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Subsequent to the assassination of Dr. King, three posters are erected in San Francisco to express the opposition to his death and the continuance of the movement. Rev. Ralph D. Abernathy is instructed to show these posters to Coretta Scott King at an appropriate time.
Dr. King explores the underpinnings of nonviolent resistance by analyzing Thoreau's "On Civil Disobedience," the teachings of Gandhi and the Montgomery Bus Boycott.
Mrs. Coretta Scott King received many kind and heartfelt letters of condolence, following the assassination of her husband. This document, in particular, came from Mrs. Lena Hobbs of Brooklyn, NY, who wanted to express the empathy she felt for Mrs. King and her four children. According to Mrs. Hobbs, Dr. King was a great leader that would be dearly missed.
Polly G. writes Dr. King informing him that her class is creating reports on famous people. She has chosen to write her report on Dr. King and asks him to assist her by sending some additional material along with a photograph.
James Marley, Secretary and Treasurer of the Hotel and Club Employees Union Local 6, encloses a contribution to the SCLC "to aid [with] the great task to obtain equality for all Americans."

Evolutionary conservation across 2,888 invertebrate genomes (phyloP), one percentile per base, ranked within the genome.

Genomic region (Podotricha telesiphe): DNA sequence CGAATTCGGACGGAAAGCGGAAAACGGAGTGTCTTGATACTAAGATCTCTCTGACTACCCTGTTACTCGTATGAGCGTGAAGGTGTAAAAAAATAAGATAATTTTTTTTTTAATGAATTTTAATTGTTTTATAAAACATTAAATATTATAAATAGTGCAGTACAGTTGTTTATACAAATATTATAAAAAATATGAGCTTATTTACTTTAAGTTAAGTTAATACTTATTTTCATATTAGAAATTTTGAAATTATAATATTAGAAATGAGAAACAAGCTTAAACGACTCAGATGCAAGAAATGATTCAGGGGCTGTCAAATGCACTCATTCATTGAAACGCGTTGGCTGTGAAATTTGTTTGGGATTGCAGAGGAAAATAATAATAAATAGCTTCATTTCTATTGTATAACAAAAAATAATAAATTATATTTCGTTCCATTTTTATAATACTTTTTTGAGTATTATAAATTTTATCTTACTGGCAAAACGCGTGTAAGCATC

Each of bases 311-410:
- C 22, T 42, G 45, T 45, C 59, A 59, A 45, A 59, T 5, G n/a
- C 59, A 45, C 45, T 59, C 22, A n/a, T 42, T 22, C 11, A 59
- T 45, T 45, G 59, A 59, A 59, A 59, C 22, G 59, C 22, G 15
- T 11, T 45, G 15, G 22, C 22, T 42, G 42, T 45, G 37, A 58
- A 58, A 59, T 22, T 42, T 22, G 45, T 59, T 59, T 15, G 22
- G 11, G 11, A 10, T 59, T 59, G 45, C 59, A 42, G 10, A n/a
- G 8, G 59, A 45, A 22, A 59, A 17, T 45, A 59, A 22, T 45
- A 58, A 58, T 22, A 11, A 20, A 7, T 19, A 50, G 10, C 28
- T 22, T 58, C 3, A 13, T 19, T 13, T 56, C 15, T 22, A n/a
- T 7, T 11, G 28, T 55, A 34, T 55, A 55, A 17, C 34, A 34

In a letter from Tom Offenburger to Dr. King, a response to a newspaper article written by Bruce Galphin is attached. The article refers to the Civil Rights Movement as a rather violent campaign, due to the harm done to the "good order of society." The response argues on the side of the Civil Rights Movement, and further proves that it is indeed a nonviolent campaign.
In this letter, Mr.Henry informs Mr.Smith that he has been accepted to Tuskegee Institute.
Malcolm La Place of WMAL TV News writes Dr. King regarding his address to the Capital Press Club. He hopes to arrange a videotape session as well.
Patterson Charles, Jr. writes Dora McDonald asking for Dr. King's help regarding alleged racial discrimination in a legal matter.
J. Martin England of The Ministers and Missionaries Benefit Board of the American Baptist Convention expresses his appreciation for Dr. King's philosophy and work.
Mr. Merchant writes to the editor of the New York Times concerning Sargent Shriver's commitment to the poor of Mississippi. Mr. Merchant is concerned with the fact that Mr. Shriver did not refund the Child Development Group of Mississippi (CDGM).
Ronald V. Wells, President of Crozer Theological Seminary sends an invitation to the alumni of Crozer Theological Seminary, requesting their presence at the annual Centennial Celebration. Enclosed with the letter is a list of several conveniently located hotels in the area as well as a voting sheet.
The faculty of Howard University's Law School offers to assist Dr. King in the fight against social injustice in Alabama.
Charles Johnson offers suggestions to Dr. King about job creation following the violent riots that took place in the summer of 1967. He proposes that the federal government intervene and allow younger potential workers to enter into the job force and retire those who have been employed a long time. According to Johnson, employing these young workers will eliminate the uprisings seen in various urban cities around the United States.